The burning of books, cover ups of tragedies, and the muting of other points of view. These actions are frequent, oppressive and yet sometimes necessary. Censorship- the suppression or prohibition of any parts of books, films, news, etc. that are considered obscene, politically unacceptable, or a threat to security- is very prevalent in society and affects a big portion of your everyday life. Because of this, it is important to truly understand censorship, the history of it, when it crosses the line into personal freedoms, and what it means for our society and life today.
Before going into this project, I already had a good overall knowledge of censorship in part because of how prevalent it is in American culture and history. I’d bet that we all at one point or another experienced censorship, whether it be on a large scale such as the cover up of a government scandal or just your parents refusing to let you watch a certain kind of movie or read a certain book. The sheer broadness of censorship as a topic makes it incredibly difficult to write an all encompassing paper on it, so first I will focus on the history and evolution of censorship in America contrasted with censorship in different countries.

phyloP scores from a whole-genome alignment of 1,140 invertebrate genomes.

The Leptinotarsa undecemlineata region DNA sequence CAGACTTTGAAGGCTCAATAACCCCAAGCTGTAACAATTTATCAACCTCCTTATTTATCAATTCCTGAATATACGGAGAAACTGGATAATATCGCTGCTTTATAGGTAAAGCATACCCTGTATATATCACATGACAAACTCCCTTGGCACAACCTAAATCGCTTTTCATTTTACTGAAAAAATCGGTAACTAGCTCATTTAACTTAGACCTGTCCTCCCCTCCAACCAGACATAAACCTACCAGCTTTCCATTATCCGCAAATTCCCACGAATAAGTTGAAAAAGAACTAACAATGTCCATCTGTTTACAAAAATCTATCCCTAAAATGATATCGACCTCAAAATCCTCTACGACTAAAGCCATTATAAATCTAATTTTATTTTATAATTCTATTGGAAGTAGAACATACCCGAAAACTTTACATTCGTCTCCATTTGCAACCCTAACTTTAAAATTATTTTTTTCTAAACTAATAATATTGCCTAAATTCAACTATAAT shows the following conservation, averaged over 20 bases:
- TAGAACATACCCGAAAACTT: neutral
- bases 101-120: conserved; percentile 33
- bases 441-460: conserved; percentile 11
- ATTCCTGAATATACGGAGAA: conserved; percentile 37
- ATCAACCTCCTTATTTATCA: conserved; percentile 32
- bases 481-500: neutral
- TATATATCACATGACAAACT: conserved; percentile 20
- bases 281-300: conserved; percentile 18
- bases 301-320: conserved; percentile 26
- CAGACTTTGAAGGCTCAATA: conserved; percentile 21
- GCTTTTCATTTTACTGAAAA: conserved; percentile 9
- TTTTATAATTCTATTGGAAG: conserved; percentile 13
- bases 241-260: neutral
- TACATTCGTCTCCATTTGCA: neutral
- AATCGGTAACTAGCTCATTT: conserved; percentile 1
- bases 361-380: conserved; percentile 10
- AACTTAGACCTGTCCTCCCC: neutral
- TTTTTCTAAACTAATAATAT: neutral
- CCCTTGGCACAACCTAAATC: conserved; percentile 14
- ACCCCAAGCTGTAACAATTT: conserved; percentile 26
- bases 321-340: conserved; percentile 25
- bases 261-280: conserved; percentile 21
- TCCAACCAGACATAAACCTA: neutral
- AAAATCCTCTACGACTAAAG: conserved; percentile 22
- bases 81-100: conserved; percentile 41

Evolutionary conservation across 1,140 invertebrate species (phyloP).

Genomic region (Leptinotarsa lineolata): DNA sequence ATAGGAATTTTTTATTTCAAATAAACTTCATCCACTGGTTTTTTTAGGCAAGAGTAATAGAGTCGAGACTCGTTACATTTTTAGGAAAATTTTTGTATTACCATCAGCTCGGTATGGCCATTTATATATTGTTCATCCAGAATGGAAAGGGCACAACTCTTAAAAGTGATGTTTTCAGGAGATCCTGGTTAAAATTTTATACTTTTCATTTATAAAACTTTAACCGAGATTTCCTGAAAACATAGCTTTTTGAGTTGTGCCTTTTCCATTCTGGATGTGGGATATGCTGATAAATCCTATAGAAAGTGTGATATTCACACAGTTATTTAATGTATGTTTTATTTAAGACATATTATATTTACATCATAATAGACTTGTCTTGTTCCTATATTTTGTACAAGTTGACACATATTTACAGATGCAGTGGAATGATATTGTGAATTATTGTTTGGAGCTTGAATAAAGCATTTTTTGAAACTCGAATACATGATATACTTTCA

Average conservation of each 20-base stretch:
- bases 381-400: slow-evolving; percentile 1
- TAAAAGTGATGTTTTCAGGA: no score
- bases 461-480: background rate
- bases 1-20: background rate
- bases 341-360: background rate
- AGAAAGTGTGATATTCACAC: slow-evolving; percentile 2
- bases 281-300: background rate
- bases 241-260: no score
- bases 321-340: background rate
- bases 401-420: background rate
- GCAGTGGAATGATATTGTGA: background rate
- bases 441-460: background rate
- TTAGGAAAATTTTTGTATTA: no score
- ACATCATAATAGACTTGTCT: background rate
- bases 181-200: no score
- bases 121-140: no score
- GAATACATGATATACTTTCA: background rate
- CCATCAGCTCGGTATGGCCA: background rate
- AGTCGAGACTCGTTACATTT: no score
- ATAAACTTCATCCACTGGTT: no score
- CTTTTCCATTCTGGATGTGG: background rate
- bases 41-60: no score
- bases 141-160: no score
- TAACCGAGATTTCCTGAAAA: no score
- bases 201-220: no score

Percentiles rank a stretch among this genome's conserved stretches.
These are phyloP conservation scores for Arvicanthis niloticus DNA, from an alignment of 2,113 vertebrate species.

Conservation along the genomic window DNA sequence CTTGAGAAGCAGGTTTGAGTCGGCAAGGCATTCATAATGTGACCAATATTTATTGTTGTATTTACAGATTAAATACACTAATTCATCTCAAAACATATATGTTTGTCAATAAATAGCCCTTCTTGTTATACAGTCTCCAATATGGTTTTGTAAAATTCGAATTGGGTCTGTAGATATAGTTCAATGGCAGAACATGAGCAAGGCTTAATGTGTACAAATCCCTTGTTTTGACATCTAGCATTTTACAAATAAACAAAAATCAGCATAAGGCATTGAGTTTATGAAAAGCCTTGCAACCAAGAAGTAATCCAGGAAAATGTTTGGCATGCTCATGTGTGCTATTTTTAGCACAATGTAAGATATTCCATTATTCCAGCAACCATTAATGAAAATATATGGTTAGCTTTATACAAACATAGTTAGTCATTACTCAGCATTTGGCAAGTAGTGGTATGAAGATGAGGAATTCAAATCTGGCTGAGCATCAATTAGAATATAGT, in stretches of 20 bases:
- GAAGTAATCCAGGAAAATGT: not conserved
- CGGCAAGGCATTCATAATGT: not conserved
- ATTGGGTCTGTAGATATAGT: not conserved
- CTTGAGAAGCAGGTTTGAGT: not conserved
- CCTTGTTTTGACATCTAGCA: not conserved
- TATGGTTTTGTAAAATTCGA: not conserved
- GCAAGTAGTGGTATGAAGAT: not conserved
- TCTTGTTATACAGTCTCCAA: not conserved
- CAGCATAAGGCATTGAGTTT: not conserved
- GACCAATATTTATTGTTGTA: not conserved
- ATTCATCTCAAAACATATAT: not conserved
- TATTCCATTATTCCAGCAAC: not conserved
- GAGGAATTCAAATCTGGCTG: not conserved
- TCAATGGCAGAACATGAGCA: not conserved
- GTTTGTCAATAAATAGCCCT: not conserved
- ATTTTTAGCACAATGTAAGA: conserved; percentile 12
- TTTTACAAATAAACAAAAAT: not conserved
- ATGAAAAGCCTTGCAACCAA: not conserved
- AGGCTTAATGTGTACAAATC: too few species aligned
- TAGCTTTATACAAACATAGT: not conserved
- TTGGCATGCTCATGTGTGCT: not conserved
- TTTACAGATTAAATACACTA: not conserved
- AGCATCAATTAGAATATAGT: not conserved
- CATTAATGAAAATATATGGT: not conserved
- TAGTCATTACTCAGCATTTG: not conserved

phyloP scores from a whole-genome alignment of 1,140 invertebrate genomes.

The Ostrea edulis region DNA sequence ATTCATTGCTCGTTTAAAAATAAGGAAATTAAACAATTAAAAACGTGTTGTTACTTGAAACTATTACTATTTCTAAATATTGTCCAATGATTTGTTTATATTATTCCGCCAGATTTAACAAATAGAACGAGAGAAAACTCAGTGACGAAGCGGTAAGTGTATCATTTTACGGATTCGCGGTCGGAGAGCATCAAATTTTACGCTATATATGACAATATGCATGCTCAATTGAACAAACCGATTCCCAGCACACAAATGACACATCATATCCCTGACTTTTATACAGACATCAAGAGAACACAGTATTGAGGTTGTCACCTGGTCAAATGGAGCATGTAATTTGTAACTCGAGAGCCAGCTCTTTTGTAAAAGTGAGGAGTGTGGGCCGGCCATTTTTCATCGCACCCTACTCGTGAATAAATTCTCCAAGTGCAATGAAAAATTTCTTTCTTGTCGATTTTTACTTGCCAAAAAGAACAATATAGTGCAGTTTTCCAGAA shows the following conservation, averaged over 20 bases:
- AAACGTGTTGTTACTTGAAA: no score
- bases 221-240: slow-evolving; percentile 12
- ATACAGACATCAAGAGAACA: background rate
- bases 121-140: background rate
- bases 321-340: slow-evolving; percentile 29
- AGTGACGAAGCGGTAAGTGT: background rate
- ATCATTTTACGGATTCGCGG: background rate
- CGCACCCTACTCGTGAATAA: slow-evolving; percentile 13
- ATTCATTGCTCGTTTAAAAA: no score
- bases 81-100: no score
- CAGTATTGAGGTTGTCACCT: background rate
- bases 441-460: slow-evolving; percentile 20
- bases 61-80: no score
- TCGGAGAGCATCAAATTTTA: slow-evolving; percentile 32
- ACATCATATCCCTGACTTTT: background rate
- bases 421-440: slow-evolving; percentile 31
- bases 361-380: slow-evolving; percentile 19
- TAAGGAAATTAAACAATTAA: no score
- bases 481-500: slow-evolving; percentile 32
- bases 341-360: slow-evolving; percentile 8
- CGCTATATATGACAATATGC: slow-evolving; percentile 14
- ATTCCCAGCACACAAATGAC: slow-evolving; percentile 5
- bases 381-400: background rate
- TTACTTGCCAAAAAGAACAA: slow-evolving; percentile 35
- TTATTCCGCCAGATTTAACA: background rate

Even though the focus is on America, it’s important to realize that censorship laws and the defiance of those laws really only started picking up a little after the mid sixteen-hundreds when the nobles became worried that, even though the rapid growth of newspapers could represent a huge improvement of information sources for the literate peoples of Europe, it also increased the chance that unlimited access to information could be harmful to society and public morals, particularly in times of war or internal crisis. Thus the Licensing Act of 1662 was enforced in Britain until after the Great Plague of 1665. In Germany, the press was heavily censored during the Thirty Years’ War, through small things, such as, trade restrictions and lack of paper for printing. This type of censoring stays strong all through the 1800’s were the arrest and prosecution of journalists and suppression of newspapers within europe was happening left and right. This was paralleled in the united states in 1798 when John Adams signing a bill making it illegal to criticize a government official, this act was soon undone in 1800 when the next president took office. Following the American timeline to Anthony Comstock in 1873, who passed a set of laws now known as the the ‘Comstock laws’ which prohibit the publication and distribution of any “book, pamphlet, picture, paper, letter, writing, print, or other publication of an indecent character…” promoting or incentivising abortion or discouraging conception. Even though a good majority of the public saw this as a good thing, and they did, at the time, argue it to be a just use of censorship, it clearly invades the territory of freedom of expression and people’s ability to voice their own opinion. Margaret Sanger and a handful of others slowly started repealing and changing these laws from 1918 through 1936. Authors, artists, and directors fear censorship because it can cause their works to become, at best, completely removed the the public light and, at worst, have the creator of the work be scrutinized and removed from the field. That is why in 1930 a majority of film distributors agreed on a code heavily restricting violence, sex, and profanity. However, the code, known as the Hays Code, also strictly banned portrayals of interracial or same-sex relationships, as well as any content that was deemed anti-religious or anti-Christian. This set upon code was followed up until 1968 when the threat of government enforced censorship became much less of a concern. Skipping ahead to 1996 when the Communications decency act was attempted to be passed, reprimanding anyone who ‘uses any interactive computer service to display in a manner available to a person under 18 years of age, any comment, request, suggestion, proposal, image or other communication that, in context, depicts or describes, in terms patently offensive as measured by contemporary community standards, sexual or excretory activities or organs.’, however, that bill was quickly struck down within a year and a new revised draft of the bill started getting pushed almost immediately after. Courts held the bill at a standstill until 2009 when the bill was ultimately shut down because the courts argued that it infringed on peoples first amendment rights.